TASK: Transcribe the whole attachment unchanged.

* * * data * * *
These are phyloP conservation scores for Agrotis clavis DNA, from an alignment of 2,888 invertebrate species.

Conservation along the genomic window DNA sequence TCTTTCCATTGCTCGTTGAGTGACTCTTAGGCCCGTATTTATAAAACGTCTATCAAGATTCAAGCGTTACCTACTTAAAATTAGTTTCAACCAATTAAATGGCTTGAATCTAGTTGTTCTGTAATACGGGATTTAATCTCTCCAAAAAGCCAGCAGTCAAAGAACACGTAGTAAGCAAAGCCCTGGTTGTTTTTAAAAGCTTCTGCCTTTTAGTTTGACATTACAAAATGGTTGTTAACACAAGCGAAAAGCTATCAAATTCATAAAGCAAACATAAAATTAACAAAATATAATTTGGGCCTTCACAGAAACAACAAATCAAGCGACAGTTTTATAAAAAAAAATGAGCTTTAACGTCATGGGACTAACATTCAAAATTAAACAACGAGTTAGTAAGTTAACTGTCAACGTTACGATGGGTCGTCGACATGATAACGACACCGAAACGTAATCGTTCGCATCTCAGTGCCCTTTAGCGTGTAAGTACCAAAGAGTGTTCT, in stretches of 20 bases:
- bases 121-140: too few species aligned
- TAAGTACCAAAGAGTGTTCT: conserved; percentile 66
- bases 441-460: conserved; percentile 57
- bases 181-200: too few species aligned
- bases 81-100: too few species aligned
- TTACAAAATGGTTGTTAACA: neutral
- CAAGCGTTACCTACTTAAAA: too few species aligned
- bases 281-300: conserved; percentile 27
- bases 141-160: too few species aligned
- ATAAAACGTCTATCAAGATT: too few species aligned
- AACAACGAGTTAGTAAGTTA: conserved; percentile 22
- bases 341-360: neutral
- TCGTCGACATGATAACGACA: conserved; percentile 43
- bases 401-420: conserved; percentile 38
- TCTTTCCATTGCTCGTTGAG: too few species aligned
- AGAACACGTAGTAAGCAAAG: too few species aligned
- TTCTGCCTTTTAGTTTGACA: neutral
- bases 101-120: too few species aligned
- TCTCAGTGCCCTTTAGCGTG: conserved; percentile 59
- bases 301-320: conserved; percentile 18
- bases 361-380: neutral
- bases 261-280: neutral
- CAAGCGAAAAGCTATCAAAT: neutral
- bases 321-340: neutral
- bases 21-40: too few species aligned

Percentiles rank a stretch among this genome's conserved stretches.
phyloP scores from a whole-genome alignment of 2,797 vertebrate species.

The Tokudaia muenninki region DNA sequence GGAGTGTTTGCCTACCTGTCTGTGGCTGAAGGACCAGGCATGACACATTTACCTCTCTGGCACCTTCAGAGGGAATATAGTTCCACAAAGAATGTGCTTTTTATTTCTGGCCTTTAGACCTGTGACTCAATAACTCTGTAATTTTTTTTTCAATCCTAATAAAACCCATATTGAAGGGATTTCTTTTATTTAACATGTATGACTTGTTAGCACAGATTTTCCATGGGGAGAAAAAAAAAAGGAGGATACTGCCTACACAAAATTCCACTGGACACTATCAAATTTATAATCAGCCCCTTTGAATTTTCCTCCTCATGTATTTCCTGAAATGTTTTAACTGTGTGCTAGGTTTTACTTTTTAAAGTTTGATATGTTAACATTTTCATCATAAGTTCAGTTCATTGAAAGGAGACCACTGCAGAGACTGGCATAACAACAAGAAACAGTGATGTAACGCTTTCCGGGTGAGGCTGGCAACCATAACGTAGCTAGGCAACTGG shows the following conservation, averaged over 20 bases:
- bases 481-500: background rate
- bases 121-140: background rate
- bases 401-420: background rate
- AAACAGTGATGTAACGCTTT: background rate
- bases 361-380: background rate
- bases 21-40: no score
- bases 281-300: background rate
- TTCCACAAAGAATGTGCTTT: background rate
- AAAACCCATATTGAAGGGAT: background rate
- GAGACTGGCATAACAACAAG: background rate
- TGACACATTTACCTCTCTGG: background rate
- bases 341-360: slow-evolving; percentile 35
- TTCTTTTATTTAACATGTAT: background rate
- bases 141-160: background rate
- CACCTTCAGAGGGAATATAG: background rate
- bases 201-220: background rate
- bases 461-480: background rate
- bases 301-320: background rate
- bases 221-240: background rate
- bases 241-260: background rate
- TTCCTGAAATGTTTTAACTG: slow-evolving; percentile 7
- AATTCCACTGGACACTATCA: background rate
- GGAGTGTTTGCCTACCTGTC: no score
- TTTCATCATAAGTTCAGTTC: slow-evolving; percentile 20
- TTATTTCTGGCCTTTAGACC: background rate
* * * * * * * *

These are phyloP conservation scores for Agrotis clavis DNA, from an alignment of 2,888 invertebrate species.

Conservation along the genomic window DNA sequence TCTTTCCATTGCTCGTTGAGTGACTCTTAGGCCCGTATTTATAAAACGTCTATCAAGATTCAAGCGTTACCTACTTAAAATTAGTTTCAACCAATTAAATGGCTTGAATCTAGTTGTTCTGTAATACGGGATTTAATCTCTCCAAAAAGCCAGCAGTCAAAGAACACGTAGTAAGCAAAGCCCTGGTTGTTTTTAAAAGCTTCTGCCTTTTAGTTTGACATTACAAAATGGTTGTTAACACAAGCGAAAAGCTATCAAATTCATAAAGCAAACATAAAATTAACAAAATATAATTTGGGCCTTCACAGAAACAACAAATCAAGCGACAGTTTTATAAAAAAAAATGAGCTTTAACGTCATGGGACTAACATTCAAAATTAAACAACGAGTTAGTAAGTTAACTGTCAACGTTACGATGGGTCGTCGACATGATAACGACACCGAAACGTAATCGTTCGCATCTCAGTGCCCTTTAGCGTGTAAGTACCAAAGAGTGTTCT, in stretches of 20 bases:
- bases 121-140: too few species aligned
- TAAGTACCAAAGAGTGTTCT: conserved; percentile 66
- bases 441-460: conserved; percentile 57
- bases 181-200: too few species aligned
- bases 81-100: too few species aligned
- TTACAAAATGGTTGTTAACA: neutral
- CAAGCGTTACCTACTTAAAA: too few species aligned
- bases 281-300: conserved; percentile 27
- bases 141-160: too few species aligned
- ATAAAACGTCTATCAAGATT: too few species aligned
- AACAACGAGTTAGTAAGTTA: conserved; percentile 22
- bases 341-360: neutral
- TCGTCGACATGATAACGACA: conserved; percentile 43
- bases 401-420: conserved; percentile 38
- TCTTTCCATTGCTCGTTGAG: too few species aligned
- AGAACACGTAGTAAGCAAAG: too few species aligned
- TTCTGCCTTTTAGTTTGACA: neutral
- bases 101-120: too few species aligned
- TCTCAGTGCCCTTTAGCGTG: conserved; percentile 59
- bases 301-320: conserved; percentile 18
- bases 361-380: neutral
- bases 261-280: neutral
- CAAGCGAAAAGCTATCAAAT: neutral
- bases 321-340: neutral
- bases 21-40: too few species aligned

Percentiles rank a stretch among this genome's conserved stretches.
phyloP scores from a whole-genome alignment of 2,797 vertebrate species.

The Tokudaia muenninki region DNA sequence GGAGTGTTTGCCTACCTGTCTGTGGCTGAAGGACCAGGCATGACACATTTACCTCTCTGGCACCTTCAGAGGGAATATAGTTCCACAAAGAATGTGCTTTTTATTTCTGGCCTTTAGACCTGTGACTCAATAACTCTGTAATTTTTTTTTCAATCCTAATAAAACCCATATTGAAGGGATTTCTTTTATTTAACATGTATGACTTGTTAGCACAGATTTTCCATGGGGAGAAAAAAAAAAGGAGGATACTGCCTACACAAAATTCCACTGGACACTATCAAATTTATAATCAGCCCCTTTGAATTTTCCTCCTCATGTATTTCCTGAAATGTTTTAACTGTGTGCTAGGTTTTACTTTTTAAAGTTTGATATGTTAACATTTTCATCATAAGTTCAGTTCATTGAAAGGAGACCACTGCAGAGACTGGCATAACAACAAGAAACAGTGATGTAACGCTTTCCGGGTGAGGCTGGCAACCATAACGTAGCTAGGCAACTGG shows the following conservation, averaged over 20 bases:
- bases 481-500: background rate
- bases 121-140: background rate
- bases 401-420: background rate
- AAACAGTGATGTAACGCTTT: background rate
- bases 361-380: background rate
- bases 21-40: no score
- bases 281-300: background rate
- TTCCACAAAGAATGTGCTTT: background rate
- AAAACCCATATTGAAGGGAT: background rate
- GAGACTGGCATAACAACAAG: background rate
- TGACACATTTACCTCTCTGG: background rate
- bases 341-360: slow-evolving; percentile 35
- TTCTTTTATTTAACATGTAT: background rate
- bases 141-160: background rate
- CACCTTCAGAGGGAATATAG: background rate
- bases 201-220: background rate
- bases 461-480: background rate
- bases 301-320: background rate
- bases 221-240: background rate
- bases 241-260: background rate
- TTCCTGAAATGTTTTAACTG: slow-evolving; percentile 7
- AATTCCACTGGACACTATCA: background rate
- GGAGTGTTTGCCTACCTGTC: no score
- TTTCATCATAAGTTCAGTTC: slow-evolving; percentile 20
- TTATTTCTGGCCTTTAGACC: background rate